“It is your season, Elizabeth,” our priest greeted me, more than eight months pregnant and my body filled to bursting with our son, John, during Advent 2003.
“It is,” I laughed. “I can’t wait to hold him!” Our daughter, Izzy, six at the time, was dubious about a little brother joining her domain in January. We began reading the first chapter of Luke out loud feeling a kinship with Elizabeth, mother of John the Baptist, enjoying the company of her cousin Mary while they were both expecting their sons.
And, like their sons, our John, nicknamed “Mack,” came to us in that miraculous way that children do, somehow familiar and yet fully himself. A special soul that had the enviable ability to know what he wanted with little angst. A morning person like me, many days I would come downstairs in the pre-dawn hours to find him hunched over his worktable, the only light from his headlamp, his robe draped on the floor around his chair, constructing a new Lego. I would stand and watch him, he knew I was there.
“What?” he would ask without looking up, a smile turned up the corner of his mouth.
And, as quickly as he came, he returned to the Lord in the sound and fury of a helicopter into the night sky, rushing him to the children’s hospital to try to halt the blood infection. He died en route New Year’s Eve 2012, two weeks shy of his ninth birthday.
Mack. Mack. I always say his name out loud because it sounds like rain. How I long to hold your face in my hands and see your Teddy Bear brown eyes. How I long to kiss the tip of your nose. I long for you.
Until Mack died, I had not thought a lot about Elizabeth and Mary also having to bury their sons. We don’t hear from Elizabeth again, but in Luke 2:33-35 Simeon blessed Mary and Joseph, with the newborn Jesus, and said to Mary:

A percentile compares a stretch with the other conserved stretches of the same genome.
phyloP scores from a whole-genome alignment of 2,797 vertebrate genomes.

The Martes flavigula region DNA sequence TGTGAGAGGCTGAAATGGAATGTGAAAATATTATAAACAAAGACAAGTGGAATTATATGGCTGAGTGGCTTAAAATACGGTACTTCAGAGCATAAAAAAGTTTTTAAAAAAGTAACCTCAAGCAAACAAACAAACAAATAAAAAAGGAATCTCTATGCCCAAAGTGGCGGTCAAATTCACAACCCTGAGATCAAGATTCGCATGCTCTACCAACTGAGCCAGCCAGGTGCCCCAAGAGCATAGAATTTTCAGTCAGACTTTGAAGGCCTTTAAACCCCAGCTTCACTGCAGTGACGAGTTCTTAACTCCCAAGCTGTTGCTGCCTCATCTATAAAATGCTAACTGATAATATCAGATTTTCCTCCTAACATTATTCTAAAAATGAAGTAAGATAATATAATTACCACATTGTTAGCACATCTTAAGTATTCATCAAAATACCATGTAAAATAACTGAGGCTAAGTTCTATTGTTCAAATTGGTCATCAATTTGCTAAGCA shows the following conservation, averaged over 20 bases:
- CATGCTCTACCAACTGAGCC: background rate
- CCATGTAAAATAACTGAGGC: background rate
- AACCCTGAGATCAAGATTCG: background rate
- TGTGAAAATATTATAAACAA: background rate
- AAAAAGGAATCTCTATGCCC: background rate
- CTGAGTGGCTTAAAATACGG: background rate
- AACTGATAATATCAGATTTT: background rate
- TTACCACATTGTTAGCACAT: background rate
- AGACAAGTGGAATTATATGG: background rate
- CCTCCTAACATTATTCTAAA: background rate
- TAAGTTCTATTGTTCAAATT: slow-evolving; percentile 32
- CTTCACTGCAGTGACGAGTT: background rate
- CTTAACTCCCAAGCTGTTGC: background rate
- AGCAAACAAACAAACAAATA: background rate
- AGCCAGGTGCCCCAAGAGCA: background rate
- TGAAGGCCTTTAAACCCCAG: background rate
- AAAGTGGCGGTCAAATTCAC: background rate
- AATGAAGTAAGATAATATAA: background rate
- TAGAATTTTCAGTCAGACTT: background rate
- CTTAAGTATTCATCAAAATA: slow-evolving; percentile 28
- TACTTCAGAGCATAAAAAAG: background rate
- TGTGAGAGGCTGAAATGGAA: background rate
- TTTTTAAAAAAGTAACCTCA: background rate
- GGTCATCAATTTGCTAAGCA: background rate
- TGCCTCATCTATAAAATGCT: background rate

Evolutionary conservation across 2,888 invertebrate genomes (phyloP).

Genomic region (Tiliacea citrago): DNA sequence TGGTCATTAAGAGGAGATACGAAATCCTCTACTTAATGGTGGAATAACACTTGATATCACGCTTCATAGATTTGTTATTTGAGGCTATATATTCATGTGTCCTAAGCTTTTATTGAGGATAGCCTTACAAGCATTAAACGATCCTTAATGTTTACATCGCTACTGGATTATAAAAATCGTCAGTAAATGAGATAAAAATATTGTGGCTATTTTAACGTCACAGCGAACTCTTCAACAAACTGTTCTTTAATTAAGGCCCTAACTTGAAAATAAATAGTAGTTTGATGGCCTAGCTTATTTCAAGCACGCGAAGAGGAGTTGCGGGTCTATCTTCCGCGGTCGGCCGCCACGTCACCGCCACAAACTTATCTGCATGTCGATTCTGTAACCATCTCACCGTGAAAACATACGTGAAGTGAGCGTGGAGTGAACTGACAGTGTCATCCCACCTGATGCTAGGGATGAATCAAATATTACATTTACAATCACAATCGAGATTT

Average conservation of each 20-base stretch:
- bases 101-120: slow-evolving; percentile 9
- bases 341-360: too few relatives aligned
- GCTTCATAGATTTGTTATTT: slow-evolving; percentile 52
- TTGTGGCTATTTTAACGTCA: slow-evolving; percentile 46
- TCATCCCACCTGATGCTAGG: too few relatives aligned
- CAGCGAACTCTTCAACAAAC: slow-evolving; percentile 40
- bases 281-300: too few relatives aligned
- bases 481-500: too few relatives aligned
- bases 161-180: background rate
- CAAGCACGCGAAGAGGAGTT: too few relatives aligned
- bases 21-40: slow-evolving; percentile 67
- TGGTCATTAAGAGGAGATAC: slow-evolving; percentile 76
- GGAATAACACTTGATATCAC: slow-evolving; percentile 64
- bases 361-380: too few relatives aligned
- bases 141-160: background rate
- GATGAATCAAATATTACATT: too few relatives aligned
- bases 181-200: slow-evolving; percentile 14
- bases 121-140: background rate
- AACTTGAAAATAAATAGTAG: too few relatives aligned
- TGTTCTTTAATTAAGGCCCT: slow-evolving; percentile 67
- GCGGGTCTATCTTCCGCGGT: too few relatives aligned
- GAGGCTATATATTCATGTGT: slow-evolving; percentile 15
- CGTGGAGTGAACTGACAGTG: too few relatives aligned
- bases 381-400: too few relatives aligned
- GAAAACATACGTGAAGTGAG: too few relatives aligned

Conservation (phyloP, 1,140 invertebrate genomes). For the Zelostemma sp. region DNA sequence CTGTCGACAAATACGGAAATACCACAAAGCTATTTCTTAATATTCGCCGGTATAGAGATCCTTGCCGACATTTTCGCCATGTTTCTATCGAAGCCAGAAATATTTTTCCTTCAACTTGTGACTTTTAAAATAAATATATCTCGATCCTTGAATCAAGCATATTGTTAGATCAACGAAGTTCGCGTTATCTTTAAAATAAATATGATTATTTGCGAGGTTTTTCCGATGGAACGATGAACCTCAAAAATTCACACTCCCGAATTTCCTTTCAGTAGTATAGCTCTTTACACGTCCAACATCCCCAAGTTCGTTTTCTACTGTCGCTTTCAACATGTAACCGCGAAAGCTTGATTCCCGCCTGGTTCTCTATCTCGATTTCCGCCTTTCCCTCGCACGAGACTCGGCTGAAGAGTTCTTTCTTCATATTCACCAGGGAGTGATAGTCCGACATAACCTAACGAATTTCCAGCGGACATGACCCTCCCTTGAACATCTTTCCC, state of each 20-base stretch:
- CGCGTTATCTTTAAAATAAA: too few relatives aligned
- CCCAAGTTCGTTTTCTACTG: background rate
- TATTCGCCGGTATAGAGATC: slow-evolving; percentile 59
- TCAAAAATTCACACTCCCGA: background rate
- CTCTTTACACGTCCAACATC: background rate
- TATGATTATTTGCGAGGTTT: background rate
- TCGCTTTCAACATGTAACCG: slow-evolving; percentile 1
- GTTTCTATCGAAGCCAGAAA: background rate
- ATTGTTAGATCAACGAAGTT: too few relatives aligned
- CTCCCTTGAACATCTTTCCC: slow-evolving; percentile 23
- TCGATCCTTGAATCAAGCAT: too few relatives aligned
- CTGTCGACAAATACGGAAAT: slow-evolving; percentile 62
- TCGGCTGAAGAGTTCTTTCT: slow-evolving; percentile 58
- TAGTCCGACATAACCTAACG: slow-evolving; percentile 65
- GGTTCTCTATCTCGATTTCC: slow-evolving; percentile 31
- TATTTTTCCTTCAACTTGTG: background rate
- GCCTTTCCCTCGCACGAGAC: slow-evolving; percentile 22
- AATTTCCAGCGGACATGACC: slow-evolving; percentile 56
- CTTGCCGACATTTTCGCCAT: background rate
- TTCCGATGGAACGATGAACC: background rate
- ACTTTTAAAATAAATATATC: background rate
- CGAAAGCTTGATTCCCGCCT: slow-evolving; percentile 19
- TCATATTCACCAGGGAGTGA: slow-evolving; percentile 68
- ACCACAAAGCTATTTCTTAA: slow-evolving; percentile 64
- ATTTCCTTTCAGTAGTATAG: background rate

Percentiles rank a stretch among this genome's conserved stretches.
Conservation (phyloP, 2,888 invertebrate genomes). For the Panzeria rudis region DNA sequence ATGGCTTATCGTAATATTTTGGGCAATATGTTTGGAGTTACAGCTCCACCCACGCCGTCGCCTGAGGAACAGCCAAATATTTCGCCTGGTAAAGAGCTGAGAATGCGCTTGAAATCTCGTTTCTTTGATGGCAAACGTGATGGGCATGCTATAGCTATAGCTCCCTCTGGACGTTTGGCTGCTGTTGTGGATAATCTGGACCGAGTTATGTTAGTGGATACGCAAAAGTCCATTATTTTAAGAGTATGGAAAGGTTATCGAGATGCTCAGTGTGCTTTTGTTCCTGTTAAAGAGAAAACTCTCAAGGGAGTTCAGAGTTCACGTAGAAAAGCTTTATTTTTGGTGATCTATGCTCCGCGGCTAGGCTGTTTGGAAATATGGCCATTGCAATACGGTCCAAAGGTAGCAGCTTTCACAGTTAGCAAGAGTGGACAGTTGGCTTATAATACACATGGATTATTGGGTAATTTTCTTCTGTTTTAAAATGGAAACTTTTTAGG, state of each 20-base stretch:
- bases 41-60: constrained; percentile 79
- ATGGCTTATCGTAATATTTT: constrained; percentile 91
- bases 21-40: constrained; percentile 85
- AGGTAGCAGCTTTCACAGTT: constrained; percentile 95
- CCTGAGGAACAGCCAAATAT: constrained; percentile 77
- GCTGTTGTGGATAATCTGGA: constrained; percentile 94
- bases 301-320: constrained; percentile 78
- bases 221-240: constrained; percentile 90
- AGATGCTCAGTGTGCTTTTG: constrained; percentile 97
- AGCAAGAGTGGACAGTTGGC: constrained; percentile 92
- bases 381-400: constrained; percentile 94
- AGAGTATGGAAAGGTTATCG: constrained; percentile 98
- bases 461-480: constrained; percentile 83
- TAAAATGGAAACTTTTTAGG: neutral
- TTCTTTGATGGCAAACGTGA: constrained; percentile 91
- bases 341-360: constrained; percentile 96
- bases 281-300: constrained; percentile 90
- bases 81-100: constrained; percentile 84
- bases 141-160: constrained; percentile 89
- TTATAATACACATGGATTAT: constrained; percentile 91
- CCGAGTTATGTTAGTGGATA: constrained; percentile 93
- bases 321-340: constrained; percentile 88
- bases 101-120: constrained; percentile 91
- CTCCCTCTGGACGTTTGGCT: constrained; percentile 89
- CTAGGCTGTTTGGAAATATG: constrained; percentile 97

“And, a sword will pierce your own soul, too.”
Yes, that is what grief feels like.
Dietrich Bonhoeffer (d. 1945) wrote about enduring the death of those we love, “It is wrong to say that God fills the emptiness. God in no way fills it but much more leaves it precisely unfilled and thus helps us preserve — even in pain — the authentic relationship.”
In the early months of grief it is too painful, even an affront, to see anything beyond death and loss. But, even in my darkest moments I couldn’t shake the sense of something other, something else, something, in the emptiness that Bonhoeffer refers to. I began coming again in the quiet hours to my desk in the same space I had shared with Mack, to tend to this little shoot of newness in me. I am here, Lord. I am here, Mack. Help me.
It is Advent 2015 and shortly beyond Christmas it will be the three-year anniversary of Mack’s death. The emptiness remains but it has become a sacred space. It is a space where I slowly realized that Mack still is because love does not die and our story is not finished.
In this season of Advent, Meister Eckart (d. 1327) speaks to our deep desire to be home with those we love, both here and there, already but not yet:
“God is at home. It is we who are in the far country.”